Thimerosal is being phased out because we still follow the principle of caution, and for good reasons.

    "Autism-like"? What does that even mean?
    It probably means that she's displaying symptoms that are reminiscent of autism, but probably isn't what we generally think of as autism (which isn't a single disorder anyway). Because they couldn't establish that this was garden-variety autism they called it "autism-like".

    But, hey, let's simply award money for mere correlations! I ate a new type of bread before developing pneumonia, why don't I get to sue the bread maker?
    Submit a detailed account of what happened, let's see where the investigation leads. Dollars to döners that your case is even weaker than the Poling case.
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  21. #21
    Let sleeping tigers lie Khendraja'aro's Avatar
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    Quote Originally Posted by Aimless View Post
    There've been a number of very good epidemiological studies since they began to phase it out, and they haven't found a link between getting vaccines with thimerosal and suffering harmful effects due to it. There have however been very little in the way of toxicology studies on humans, and none that I know of that's examined its effects on a patient such as this, under these circumstances (underlying condition, dosage, combination with vaccines). Please try to understand the uses and limitations of epidemiological research. This case is a rare bird.

    Thimerosal is being phased out because we still follow the principle of caution, and for good reasons.



    It probably means that she's displaying symptoms that are reminiscent of autism, but probably isn't what we generally think of as autism (which isn't a single disorder anyway). Because they couldn't establish that this was garden-variety autism they called it "autism-like".



    Submit a detailed account of what happened, let's see where the investigation leads. Dollars to döners that your case is even weaker than the Poling case.
    See the article by actual doctors. You just lost your bet. Sorry dude.

    And as I've already show, you get professional autism care (40hrs/week) for $70,000. $500,000 is massively out of proportion.
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  22. #22
    Quote Originally Posted by Khendraja'aro View Post
    So, even actual doctors are at a loss as to why this court awards money for "plausible mechanisms" - even when those mechanisms have shown to be non-existant:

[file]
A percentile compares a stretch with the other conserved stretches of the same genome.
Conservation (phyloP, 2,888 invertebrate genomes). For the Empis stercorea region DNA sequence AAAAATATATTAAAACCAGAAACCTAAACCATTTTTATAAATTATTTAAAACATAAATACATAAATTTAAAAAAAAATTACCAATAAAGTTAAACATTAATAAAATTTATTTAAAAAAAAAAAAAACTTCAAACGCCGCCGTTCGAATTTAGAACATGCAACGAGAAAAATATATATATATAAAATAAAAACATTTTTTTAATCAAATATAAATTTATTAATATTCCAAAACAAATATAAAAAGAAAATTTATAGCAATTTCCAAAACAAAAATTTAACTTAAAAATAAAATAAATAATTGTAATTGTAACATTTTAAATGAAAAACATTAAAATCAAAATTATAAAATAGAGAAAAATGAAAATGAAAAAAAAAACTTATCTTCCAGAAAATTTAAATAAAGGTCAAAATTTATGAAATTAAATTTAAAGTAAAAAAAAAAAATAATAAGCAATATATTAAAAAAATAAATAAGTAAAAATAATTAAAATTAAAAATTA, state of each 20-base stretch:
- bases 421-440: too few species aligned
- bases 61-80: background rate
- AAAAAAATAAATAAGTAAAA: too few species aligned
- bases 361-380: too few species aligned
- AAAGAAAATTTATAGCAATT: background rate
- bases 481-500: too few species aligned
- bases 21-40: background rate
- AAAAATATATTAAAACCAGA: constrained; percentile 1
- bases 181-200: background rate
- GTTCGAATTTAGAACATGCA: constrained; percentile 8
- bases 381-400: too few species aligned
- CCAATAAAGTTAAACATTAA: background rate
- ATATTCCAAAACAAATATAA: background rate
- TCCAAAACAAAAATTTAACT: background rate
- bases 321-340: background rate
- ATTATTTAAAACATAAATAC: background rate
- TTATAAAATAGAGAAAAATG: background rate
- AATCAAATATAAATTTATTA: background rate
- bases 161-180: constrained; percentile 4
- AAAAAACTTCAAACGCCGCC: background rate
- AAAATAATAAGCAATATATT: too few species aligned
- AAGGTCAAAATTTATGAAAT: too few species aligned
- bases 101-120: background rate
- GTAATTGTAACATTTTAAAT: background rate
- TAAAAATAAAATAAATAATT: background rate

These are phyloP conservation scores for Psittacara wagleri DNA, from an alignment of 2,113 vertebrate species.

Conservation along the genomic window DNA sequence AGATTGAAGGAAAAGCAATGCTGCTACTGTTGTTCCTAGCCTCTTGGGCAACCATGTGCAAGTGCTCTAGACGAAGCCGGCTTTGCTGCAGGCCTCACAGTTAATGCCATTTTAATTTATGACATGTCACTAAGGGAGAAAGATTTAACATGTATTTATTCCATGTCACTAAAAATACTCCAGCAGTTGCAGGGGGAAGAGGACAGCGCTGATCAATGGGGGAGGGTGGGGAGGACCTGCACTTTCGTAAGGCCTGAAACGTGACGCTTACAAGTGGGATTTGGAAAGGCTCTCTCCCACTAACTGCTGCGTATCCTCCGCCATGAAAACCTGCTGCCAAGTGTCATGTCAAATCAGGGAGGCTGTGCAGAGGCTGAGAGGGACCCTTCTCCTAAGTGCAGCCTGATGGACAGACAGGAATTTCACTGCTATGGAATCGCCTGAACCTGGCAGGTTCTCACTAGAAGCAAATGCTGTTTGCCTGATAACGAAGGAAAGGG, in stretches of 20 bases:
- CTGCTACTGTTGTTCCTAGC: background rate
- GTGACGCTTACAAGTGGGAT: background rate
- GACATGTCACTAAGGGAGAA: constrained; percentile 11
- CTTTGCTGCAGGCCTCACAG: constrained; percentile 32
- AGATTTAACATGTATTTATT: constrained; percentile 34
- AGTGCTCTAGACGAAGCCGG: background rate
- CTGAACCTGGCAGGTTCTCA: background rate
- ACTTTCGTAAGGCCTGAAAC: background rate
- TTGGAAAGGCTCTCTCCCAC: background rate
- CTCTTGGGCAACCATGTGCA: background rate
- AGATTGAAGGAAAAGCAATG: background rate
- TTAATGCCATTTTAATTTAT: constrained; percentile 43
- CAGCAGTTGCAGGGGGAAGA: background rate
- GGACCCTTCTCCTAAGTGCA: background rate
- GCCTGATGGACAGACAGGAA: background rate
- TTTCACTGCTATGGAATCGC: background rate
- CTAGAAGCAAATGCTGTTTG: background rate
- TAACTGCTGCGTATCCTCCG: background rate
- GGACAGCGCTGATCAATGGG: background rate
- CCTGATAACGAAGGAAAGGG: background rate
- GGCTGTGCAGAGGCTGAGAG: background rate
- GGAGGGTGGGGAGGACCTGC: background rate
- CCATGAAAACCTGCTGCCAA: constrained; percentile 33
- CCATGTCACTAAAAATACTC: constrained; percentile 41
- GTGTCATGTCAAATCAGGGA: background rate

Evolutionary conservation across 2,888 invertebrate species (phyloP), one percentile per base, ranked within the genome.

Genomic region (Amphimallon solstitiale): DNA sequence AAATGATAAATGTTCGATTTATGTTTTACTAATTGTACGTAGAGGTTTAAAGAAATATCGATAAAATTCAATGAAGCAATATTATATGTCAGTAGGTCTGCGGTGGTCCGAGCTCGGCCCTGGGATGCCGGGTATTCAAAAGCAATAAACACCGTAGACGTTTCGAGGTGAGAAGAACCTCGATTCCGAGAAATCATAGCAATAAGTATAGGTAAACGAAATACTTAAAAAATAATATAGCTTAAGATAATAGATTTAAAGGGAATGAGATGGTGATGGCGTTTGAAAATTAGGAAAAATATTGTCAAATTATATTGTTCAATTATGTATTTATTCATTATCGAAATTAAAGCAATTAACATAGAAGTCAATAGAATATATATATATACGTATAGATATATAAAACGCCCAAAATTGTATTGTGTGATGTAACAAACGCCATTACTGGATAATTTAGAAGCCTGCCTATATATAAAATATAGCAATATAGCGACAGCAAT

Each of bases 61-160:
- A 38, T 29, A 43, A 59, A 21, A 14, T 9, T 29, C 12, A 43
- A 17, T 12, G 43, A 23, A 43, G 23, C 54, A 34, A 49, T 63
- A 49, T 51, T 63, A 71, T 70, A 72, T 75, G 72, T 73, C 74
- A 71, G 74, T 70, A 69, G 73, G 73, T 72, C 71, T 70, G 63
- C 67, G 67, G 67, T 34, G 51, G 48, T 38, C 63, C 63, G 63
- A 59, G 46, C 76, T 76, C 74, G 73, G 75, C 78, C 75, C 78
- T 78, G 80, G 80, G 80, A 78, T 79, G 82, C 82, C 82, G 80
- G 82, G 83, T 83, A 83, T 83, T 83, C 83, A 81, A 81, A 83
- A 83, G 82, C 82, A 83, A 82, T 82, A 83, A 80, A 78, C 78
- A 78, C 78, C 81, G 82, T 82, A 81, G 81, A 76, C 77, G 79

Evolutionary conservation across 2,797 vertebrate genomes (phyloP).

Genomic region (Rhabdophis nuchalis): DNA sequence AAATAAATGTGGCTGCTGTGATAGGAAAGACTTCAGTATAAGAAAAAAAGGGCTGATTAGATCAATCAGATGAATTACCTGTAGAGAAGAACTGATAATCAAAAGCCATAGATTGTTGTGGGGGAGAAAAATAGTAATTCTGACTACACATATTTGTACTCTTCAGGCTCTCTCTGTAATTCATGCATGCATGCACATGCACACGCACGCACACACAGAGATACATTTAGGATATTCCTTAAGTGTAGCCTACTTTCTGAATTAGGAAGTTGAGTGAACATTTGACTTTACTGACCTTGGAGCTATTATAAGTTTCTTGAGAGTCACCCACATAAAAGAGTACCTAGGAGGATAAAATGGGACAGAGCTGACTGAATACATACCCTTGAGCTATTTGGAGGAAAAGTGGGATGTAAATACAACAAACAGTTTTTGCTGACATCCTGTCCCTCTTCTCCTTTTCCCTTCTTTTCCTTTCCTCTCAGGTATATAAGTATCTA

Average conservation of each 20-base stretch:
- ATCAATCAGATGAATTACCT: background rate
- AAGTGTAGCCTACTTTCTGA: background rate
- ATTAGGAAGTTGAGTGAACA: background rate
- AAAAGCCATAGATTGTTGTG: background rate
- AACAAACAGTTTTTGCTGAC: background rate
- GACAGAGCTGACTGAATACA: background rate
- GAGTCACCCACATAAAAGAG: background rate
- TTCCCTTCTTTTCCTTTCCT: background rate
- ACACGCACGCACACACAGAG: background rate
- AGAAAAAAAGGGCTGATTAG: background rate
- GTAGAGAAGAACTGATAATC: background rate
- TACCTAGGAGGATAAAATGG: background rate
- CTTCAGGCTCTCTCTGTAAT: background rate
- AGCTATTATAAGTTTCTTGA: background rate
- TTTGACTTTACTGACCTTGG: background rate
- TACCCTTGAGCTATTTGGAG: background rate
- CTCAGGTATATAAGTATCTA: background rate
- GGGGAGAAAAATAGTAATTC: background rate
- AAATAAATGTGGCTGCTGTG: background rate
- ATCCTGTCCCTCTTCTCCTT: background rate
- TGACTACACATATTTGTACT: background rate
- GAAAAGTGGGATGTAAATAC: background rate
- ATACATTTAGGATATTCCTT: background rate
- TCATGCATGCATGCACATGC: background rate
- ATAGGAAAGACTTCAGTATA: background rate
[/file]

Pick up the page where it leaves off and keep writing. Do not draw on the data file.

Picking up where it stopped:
http://www.nejm.org/doi/full/10.1056/NEJMp0802904



    For emphasis:



    So, a mere cold can offset those symptoms - isn't that fun? But, wait, it gets better:
    Yes but as you no doubt know an absence of evidence is not evidence of absence, and very little of the article you posted has much to do with the specifics of the Poling case. Rather it deals with the possible consequences of being careless in handling these sorts of cases, which is a very legitimate concern. The bits you bolded aren't particularly relevant or enlightening in the context of the present discussion, sorry. However, the bit in brackets that comes after your second bolded paragraph sheds some more light on why they may have come to this ruling: namely that they couldn't rule out the vaccine's involvement in her case, even though it may have been innocent and just framed by some other bug. However we tend to go with "guilty until proven innocent", in the case of many (if not most?) medical interventions.
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  23. #23
    Quote Originally Posted by Khendraja'aro View Post
    See the article by actual doctors. You just lost your bet. Sorry dude.
    Er, you haven't actually provided an account of your bread-induced pneumonia case, and you haven't even read the article you posted. As for docs, hey, the kid's dad's a neurologist, big who cares. These are opinion-pieces, even though they're in the NEJM.

    And as I've already show, you get professional autism care (40hrs/week) for $70,000. $500,000 is massively out of proportion.
    And as I've alredy explained I don't know why they were awarded those sums and neither do you. We've concluded that it can't just have been for "professional autism care", and since we have no more info to go on maybe we should be good little scientists and not start frothing at the mouth.








    ps. while it is clear that I can easily at any time slip and break a bone, if YOU push me and I break a bone then you're sure as hell going to get a talking to, even if we were ice-dancing at the time.

    Btw, the findings of any study on a medical intervention can be very easily criticised like so: "the intervention hasn't been sufficiently well tested on people like me", where "people like me" can mean anything from "short" to "people with a mitochondrial disorder to got a buncha vaccines at a young age and who then developed brain-damage caused by encephalopathy". What you can show with those studies is that that medical intervention may be a worthwhile risk to take, ie. that its benefits may outweigh the risks in most people. Don't get mad about this. That's a limitation we're stuck with.